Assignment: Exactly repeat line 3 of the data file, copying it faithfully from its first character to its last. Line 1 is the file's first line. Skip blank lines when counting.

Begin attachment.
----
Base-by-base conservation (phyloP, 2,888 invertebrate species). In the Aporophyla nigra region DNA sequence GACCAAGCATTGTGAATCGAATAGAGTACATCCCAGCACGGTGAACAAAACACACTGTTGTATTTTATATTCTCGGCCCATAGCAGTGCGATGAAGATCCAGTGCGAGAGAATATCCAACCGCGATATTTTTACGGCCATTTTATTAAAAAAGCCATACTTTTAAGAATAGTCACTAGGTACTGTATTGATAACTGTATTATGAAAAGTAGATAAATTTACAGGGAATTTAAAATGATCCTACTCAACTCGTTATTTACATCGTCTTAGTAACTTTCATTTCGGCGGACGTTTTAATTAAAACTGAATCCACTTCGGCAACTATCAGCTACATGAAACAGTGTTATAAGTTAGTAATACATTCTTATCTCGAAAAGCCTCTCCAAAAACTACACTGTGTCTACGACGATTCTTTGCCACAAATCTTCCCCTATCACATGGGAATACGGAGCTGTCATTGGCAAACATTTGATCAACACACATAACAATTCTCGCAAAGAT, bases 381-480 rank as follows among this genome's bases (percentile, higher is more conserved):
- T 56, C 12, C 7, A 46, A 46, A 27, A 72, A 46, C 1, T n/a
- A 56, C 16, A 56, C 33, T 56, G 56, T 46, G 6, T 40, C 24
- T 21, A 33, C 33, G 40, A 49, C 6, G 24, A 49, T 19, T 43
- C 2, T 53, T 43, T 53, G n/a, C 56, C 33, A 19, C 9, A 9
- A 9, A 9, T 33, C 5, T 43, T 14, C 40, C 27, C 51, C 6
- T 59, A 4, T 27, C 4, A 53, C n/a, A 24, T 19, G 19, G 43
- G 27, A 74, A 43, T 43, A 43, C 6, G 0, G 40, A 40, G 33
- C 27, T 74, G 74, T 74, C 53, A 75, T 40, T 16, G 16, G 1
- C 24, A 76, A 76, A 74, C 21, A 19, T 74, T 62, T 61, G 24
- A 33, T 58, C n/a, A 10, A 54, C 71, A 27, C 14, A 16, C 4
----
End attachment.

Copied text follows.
- A 56, C 16, A 56, C 33, T 56, G 56, T 46, G 6, T 40, C 24